It’s not scientific to suggest that wolves roaming the Arctic or confined in a zoo need whole prey animals to remain healthy whilst wolf lookalikes—Siberian Huskies, Alaskan Malamutes and German Shepherds—should be fed industrial concoctions from the can and packet.
Despite the contradictions that’s what vets, masquerading as scientists, tell us. In respect to keeping their teeth and gums in good condition, wild wolves and zoo dwellers do just fine. But in domestication, the vet ‘scientists’ tell us that the wolf descendants must have their teeth brushed with a toothbrush on a daily basis.
What’s going on? We need to know in an attempt to make sense of the nonsense. We need to know that covering up fraudulent claims and marketing spin have replaced good sound scientific enquiry in the veterinary make-believe world.
We need to understand that discussion of toothbrushing of dogs and cats is a distraction fostered and promoted by the pet food industry in conjunction with the veterinary profession. Together they trumpet their products as ‘complete and balanced’ with the implied assurances that all will be well. However, they have at least one intractable problem. Periodontal disease (gum disease) is running at pandemic proportions. Most domestic pets have gum disease at a level warranting clinical intervention. But that’s only the smelly, visible outcome of a processed food diet.
I say it’s a fiction and a distraction even to be discussing this artificial concept in the service of an artificially created pet health disaster. (For dogs with misshapen mouths or that have had teeth removed, then toothbrushing may be used as an adjunct alongside the effective use of raw meaty bones.) Otherwise, for cats, ferrets and healthy dogs we should not be discussing toothbrushing at all. To do so is to be lured onto the manufacturers’ and vets’ turf and to discuss things on their ludicrous terms. Over a fifty-year career, none of my clients has ever maintained a toothbrushing regime for their pets. None.
Pet owners need to know something about the biology of pet carnivores to better understand their needs. Starting with wild wolves, and including the wild cats in the Scottish Highlands, the first thing we notice is that they’re ever on the lookout for the next prey animal. Or if they’ve gorged on a kill, they’re sleeping, digesting the meal to gain the strength for the next hunt.
Success for them is sinking the canine teeth through the hide into the sinews and meat then subsequently using the molars to crush the bones of their prey. Hence the ‘delirious’ feeding frenzy with the attendant benefits. Production of brain chemicals, endorphins, stimulates the immune system. The stomach gets advance notice to prepare to digest the meat and bone—often in large stomach distending quantity.
But what of the teeth and gums? Are they damaged by hard bones? No. Carnivores in the wild do not spend fruitless hours gnawing on large hard meatless bones. They get their teeth cleaning and gum massaging from the vigorous ripping and tearing at the hide and flesh. It’s not an inconvenience, it’s the essential component of carnivore biology. Without the vigorous brushing and flossing teeth become encrusted with tartar and gums become sore. Sore gums lead to even more problems with the immune system, pancreas, heart, kidneys and liver.
For young carnivores it’s an even more urgent matter to rip and tear at their natural food between 3 and 6 weeks of age when they cut all of their deciduous teeth. Cutting teeth makes gums sore and painful. As any human baby knows, it’s gnawing on objects that helps soothe the gums. For puppies and kittens, if there’s not raw meaty bones to gnaw on then the furniture or wicker basket serve as a substitute. Matters get worse again, when the second set of teeth cut through the gums between 4 and 6 months of age.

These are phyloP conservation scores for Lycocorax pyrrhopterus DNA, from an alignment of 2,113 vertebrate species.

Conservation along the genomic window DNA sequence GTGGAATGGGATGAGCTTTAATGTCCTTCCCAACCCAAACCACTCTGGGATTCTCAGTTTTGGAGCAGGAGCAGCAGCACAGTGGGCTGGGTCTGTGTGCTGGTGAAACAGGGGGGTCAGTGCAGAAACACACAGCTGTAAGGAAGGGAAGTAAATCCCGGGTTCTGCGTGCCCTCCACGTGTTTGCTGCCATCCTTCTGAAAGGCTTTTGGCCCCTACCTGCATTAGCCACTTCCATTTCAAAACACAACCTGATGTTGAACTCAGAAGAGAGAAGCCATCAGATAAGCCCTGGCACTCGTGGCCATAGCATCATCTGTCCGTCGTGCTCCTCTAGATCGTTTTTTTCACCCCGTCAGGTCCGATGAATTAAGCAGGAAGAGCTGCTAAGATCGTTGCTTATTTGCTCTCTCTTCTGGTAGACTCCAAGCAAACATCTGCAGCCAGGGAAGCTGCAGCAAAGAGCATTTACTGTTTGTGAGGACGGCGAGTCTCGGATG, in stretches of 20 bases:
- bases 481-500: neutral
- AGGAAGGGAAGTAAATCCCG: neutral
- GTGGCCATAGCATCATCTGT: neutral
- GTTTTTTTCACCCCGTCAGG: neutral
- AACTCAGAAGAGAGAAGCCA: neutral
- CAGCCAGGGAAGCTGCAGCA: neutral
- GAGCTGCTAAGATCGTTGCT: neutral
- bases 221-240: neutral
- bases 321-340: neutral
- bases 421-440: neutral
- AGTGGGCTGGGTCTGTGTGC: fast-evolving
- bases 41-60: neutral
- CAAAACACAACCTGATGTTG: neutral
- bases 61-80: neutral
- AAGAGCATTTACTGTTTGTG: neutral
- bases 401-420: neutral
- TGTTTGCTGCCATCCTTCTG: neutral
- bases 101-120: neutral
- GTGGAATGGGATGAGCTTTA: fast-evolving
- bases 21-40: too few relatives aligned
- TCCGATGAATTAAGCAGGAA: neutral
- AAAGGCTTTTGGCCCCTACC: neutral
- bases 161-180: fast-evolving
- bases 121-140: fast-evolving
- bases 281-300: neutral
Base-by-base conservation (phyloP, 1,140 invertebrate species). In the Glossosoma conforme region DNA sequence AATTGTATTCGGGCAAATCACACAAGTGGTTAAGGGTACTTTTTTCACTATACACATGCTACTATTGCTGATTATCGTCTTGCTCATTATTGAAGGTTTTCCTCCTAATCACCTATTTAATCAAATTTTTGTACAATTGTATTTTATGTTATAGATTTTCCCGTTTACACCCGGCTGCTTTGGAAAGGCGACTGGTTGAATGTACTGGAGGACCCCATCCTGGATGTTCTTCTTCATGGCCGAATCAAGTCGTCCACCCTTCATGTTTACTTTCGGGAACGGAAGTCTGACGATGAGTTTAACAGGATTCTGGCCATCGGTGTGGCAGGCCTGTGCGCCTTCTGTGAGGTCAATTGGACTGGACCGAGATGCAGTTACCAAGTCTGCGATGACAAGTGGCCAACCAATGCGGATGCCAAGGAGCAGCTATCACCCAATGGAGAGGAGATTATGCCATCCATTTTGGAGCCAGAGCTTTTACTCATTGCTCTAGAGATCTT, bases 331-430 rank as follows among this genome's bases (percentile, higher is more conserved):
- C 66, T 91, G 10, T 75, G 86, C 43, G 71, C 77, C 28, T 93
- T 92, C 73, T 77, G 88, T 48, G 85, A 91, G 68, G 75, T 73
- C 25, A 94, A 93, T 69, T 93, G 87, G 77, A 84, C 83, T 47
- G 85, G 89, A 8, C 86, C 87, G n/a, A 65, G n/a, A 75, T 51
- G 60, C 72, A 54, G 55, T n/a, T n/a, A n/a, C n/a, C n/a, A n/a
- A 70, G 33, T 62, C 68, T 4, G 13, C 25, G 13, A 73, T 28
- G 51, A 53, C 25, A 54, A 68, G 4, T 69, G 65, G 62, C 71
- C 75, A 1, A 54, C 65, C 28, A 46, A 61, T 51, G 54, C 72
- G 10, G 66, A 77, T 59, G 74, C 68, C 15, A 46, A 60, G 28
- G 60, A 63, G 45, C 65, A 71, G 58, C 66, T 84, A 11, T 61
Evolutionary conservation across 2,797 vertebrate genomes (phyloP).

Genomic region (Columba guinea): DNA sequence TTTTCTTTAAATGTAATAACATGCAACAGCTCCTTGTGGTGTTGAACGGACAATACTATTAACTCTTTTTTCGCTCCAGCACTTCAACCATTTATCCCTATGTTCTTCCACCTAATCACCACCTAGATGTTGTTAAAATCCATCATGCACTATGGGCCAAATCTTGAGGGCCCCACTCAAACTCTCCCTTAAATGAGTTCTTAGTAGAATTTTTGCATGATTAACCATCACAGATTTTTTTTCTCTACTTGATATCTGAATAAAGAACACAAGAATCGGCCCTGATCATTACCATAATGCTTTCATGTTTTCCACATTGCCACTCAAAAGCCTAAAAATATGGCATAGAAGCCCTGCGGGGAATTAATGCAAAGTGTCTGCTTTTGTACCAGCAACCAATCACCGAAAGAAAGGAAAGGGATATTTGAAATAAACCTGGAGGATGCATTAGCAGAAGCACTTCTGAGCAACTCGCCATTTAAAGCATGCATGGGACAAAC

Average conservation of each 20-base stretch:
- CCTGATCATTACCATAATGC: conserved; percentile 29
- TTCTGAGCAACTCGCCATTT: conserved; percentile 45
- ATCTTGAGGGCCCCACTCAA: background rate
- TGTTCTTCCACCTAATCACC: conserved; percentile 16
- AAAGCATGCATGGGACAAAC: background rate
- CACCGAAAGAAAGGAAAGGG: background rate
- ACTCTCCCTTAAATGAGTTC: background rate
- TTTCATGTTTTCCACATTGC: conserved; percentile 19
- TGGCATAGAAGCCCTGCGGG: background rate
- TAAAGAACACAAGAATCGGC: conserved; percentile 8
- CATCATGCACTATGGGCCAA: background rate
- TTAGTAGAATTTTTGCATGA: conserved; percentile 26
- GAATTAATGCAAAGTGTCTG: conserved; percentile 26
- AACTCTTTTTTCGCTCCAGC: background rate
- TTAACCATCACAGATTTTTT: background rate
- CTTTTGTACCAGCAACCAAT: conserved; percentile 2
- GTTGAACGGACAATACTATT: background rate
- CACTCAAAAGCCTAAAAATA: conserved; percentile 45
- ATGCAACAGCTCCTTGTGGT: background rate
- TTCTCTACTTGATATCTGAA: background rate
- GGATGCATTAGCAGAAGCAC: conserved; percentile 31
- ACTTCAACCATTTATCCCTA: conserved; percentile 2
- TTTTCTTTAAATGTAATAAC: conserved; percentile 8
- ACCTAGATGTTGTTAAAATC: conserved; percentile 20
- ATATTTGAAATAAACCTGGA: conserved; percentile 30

It’s at that stage that sore gums, gingivitis, becomes established in the pets fed from the can or packet. Dentists tell us that if we suffer from gingivitis, we need to brush our teeth more, not less often. It’s the way to toughen the gums and get rid of the embarrassing halitosis (bad breath).
As an aside, the gum disease arises in large part due to the body’s defences attacking the plaque on teeth. Plaque, if left undisturbed on the tooth surfaces, calcifies to the hard immovable tartar.
So, is it realistic to expect pet owners to vigorously brush the teeth of their six-week-old puppy or kitten at a level comparable with the vigour and power utilised by wild animals? Is it realistic to brush your wife/husband/partner’s teeth twice a day? What hope do you have to muster the enthusiasm and time? What hope do you have of flossing between their teeth at a level comparable with the vigorous flossing on hide and sinews in a carcass? Answer: No hope!
It’s for these reasons, and despite the urging of vets this past thirty years, the uptake of pet-toothbrushing by pet owners ranges from spasmodic to zero. And it seems the proponents of the tooth brushing fantasy don’t have much faith in their recommendations either. Professor Colin Harvey, Director of the Veterinary Oral Health Council suggests:
in addition to brushes and dental wipes, these [additional] products include dental diets, treats, water additives, gels, and toothpastes. The key is daily use, which is much easier to accomplish if the owner can find a way to make daily oral hygiene a fun interaction with her or his dog.
Perhaps we need to think of the dogs, cats and ferrets. Ask them what is the best daily ‘fun’ giving them the best chance of a disease-free life.